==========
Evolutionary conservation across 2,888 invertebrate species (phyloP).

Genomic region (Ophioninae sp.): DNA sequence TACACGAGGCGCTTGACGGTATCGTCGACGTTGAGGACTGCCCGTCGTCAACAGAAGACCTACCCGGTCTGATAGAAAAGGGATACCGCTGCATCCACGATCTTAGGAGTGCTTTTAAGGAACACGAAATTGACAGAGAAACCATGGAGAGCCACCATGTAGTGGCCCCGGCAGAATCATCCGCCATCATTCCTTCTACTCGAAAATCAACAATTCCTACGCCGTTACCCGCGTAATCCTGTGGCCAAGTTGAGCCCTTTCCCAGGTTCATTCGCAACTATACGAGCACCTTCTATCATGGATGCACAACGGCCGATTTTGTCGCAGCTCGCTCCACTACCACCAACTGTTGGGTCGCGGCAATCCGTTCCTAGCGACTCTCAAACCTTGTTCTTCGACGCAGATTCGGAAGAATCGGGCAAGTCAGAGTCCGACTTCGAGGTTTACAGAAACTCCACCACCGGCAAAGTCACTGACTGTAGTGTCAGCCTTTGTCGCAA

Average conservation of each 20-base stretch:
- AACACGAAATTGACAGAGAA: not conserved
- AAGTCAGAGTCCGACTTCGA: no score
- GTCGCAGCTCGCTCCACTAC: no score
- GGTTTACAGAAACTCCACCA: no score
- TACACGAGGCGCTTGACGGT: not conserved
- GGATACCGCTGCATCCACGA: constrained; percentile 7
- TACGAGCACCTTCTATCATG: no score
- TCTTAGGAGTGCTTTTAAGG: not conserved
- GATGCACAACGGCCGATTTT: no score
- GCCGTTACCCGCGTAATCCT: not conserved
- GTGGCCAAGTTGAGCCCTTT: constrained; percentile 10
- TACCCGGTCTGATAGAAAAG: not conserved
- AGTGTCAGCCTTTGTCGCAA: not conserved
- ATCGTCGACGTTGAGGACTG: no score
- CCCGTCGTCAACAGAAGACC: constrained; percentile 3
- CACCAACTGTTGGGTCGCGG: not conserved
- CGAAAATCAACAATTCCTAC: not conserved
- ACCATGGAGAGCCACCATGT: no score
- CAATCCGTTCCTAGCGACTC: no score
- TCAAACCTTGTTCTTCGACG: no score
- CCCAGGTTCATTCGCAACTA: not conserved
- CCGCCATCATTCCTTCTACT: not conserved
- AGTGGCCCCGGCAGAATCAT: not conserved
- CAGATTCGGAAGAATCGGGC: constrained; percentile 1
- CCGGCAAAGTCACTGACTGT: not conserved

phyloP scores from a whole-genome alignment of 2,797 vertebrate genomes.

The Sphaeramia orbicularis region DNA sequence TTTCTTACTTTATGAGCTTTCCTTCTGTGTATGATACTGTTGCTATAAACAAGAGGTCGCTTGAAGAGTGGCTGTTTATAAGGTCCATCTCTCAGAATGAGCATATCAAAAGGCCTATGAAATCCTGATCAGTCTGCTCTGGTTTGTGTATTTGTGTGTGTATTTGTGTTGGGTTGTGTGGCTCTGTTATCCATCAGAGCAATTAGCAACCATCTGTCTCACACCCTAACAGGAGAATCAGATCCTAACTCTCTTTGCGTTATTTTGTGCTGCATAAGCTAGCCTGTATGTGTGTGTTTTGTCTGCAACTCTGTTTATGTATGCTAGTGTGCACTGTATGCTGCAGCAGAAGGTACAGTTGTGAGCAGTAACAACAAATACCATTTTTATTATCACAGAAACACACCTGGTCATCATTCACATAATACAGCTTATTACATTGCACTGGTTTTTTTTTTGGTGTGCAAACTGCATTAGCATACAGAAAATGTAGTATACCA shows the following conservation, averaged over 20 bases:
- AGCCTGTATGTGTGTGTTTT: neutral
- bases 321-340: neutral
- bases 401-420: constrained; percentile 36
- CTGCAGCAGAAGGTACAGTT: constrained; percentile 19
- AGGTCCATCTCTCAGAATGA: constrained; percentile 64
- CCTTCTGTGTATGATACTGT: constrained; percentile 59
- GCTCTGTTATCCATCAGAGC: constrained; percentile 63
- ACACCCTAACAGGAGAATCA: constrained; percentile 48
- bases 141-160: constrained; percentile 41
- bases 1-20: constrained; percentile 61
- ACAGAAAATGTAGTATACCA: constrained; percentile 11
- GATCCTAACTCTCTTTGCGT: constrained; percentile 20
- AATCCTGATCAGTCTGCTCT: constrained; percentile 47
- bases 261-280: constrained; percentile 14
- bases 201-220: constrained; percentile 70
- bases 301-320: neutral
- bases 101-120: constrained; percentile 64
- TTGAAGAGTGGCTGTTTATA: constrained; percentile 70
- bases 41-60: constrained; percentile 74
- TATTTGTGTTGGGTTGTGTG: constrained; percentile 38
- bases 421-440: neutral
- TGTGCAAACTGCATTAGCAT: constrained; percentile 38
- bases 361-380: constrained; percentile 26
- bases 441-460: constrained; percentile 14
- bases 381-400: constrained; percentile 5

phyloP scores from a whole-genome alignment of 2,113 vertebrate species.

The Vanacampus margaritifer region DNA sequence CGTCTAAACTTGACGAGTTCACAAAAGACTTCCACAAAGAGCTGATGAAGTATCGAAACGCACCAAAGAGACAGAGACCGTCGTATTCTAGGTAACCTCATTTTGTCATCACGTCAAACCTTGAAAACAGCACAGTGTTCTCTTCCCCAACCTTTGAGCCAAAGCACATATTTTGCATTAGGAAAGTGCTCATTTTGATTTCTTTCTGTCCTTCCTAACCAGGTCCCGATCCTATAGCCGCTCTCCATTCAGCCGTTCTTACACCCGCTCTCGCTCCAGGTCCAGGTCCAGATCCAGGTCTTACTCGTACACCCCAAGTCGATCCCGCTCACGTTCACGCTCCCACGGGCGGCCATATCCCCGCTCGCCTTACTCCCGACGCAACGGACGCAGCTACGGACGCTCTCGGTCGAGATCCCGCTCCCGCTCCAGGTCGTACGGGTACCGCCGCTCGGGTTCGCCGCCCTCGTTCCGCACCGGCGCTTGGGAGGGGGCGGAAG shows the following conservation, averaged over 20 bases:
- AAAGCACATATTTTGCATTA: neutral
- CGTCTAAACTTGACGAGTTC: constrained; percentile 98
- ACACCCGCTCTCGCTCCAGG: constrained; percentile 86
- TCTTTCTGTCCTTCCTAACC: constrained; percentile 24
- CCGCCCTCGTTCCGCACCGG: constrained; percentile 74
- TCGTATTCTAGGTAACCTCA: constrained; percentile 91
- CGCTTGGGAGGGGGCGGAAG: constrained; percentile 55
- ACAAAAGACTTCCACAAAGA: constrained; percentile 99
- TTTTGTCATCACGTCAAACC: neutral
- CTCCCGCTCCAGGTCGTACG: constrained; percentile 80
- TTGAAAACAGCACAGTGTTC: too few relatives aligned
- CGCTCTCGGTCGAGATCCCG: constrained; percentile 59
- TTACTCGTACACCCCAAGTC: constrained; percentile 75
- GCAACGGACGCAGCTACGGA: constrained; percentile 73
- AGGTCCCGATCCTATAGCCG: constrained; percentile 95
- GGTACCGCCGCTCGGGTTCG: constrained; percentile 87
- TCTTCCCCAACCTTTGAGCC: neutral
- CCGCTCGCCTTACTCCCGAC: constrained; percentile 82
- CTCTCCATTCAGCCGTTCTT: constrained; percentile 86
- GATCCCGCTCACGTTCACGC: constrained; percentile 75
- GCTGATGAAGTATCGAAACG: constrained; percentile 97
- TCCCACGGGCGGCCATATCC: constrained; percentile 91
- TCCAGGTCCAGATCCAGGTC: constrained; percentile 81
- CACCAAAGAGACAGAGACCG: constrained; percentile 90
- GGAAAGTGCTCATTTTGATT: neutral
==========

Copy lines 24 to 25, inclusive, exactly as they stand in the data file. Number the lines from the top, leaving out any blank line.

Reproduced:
- CCCAGGTTCATTCGCAACTA: not conserved
- CCGCCATCATTCCTTCTACT: not conserved